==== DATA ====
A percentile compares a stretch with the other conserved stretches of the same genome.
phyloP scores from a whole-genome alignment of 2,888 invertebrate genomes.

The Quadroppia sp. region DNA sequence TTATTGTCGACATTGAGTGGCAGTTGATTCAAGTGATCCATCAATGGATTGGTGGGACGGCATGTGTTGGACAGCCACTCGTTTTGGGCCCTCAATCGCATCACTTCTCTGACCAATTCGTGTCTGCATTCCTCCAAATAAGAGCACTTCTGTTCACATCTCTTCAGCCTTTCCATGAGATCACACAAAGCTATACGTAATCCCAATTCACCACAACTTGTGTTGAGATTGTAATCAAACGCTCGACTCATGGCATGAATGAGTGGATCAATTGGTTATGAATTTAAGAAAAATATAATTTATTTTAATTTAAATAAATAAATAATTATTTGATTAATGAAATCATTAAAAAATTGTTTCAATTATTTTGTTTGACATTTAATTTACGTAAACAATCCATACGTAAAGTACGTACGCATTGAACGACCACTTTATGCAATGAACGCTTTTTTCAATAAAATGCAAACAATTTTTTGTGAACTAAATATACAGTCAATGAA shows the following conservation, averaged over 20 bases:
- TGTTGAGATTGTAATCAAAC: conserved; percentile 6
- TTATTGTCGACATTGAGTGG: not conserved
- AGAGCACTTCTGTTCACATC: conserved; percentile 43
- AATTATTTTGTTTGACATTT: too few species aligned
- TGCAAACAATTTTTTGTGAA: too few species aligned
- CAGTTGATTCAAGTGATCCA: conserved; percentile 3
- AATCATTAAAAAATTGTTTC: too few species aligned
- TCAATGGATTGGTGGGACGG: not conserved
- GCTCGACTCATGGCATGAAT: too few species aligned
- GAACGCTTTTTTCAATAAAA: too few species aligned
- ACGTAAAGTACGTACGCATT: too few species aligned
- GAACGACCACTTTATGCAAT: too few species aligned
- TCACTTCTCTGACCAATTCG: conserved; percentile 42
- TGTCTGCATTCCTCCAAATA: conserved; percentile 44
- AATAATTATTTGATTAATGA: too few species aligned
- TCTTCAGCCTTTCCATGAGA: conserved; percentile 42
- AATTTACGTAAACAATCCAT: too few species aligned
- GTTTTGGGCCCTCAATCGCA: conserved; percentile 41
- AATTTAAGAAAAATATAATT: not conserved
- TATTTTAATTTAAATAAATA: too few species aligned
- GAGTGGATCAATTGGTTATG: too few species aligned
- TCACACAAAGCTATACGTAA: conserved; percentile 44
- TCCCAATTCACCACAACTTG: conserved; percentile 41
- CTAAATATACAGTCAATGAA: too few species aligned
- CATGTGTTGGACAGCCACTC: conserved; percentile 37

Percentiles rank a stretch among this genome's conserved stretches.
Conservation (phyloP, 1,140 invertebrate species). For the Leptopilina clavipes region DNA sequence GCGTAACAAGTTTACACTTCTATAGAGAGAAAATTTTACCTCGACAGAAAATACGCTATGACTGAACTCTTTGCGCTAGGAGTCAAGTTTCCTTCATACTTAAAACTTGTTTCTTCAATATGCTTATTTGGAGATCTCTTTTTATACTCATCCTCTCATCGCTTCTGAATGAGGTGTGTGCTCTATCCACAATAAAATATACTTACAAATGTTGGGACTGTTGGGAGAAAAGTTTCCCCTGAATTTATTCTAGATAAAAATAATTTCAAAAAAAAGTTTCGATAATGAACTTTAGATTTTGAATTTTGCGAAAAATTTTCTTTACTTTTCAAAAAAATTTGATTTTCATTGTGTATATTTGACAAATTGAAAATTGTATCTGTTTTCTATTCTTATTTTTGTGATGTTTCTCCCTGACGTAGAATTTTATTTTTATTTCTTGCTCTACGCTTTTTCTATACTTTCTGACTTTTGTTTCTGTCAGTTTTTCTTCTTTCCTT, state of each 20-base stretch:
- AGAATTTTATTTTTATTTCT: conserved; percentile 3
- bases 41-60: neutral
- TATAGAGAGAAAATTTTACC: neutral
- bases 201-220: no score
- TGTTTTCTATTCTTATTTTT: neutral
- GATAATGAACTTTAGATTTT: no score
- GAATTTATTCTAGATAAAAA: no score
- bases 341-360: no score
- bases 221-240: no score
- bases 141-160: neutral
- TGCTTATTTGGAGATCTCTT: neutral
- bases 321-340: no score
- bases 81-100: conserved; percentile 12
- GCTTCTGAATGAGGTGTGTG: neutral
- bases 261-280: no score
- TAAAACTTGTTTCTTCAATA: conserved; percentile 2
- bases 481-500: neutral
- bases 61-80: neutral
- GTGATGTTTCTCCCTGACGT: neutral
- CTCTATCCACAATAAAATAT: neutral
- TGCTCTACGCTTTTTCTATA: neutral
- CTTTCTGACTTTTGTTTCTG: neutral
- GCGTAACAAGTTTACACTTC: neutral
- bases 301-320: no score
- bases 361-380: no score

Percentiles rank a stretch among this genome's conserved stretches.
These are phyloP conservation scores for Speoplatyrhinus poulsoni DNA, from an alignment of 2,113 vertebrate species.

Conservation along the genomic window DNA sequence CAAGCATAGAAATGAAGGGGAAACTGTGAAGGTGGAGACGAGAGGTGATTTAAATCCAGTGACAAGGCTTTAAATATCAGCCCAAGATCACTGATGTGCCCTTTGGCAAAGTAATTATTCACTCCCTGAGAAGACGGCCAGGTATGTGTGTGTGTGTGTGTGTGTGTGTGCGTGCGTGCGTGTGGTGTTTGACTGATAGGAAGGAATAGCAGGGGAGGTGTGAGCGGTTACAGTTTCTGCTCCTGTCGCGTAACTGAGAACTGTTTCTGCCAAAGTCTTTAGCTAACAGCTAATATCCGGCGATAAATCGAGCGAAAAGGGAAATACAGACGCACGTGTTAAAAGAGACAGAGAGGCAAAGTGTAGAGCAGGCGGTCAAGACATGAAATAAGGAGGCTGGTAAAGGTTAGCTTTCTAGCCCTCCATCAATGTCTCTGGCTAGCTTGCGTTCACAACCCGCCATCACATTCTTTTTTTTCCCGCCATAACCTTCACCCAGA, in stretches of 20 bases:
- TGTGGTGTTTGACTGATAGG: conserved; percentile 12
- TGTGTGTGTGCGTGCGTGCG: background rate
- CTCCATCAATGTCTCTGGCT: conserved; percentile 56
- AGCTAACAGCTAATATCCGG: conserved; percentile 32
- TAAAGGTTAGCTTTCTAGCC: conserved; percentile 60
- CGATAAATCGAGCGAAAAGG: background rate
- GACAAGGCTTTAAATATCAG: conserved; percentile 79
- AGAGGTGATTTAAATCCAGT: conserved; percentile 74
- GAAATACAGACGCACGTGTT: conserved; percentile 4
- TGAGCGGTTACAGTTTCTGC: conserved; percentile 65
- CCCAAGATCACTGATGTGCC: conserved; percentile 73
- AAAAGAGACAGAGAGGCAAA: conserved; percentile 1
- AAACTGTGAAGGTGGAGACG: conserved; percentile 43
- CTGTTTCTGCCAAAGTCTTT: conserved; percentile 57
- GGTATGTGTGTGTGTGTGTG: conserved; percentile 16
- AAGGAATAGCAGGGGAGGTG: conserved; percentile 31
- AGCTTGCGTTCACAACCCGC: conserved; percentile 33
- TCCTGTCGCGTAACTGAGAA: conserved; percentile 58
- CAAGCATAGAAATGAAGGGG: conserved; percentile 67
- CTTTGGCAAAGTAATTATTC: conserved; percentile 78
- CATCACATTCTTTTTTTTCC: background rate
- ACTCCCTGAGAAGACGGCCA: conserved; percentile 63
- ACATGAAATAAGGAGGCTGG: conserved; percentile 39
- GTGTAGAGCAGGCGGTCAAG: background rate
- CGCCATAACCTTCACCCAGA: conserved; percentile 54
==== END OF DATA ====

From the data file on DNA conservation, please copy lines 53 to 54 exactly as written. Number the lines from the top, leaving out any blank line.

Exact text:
- GCGTAACAAGTTTACACTTC: neutral
- bases 301-320: no score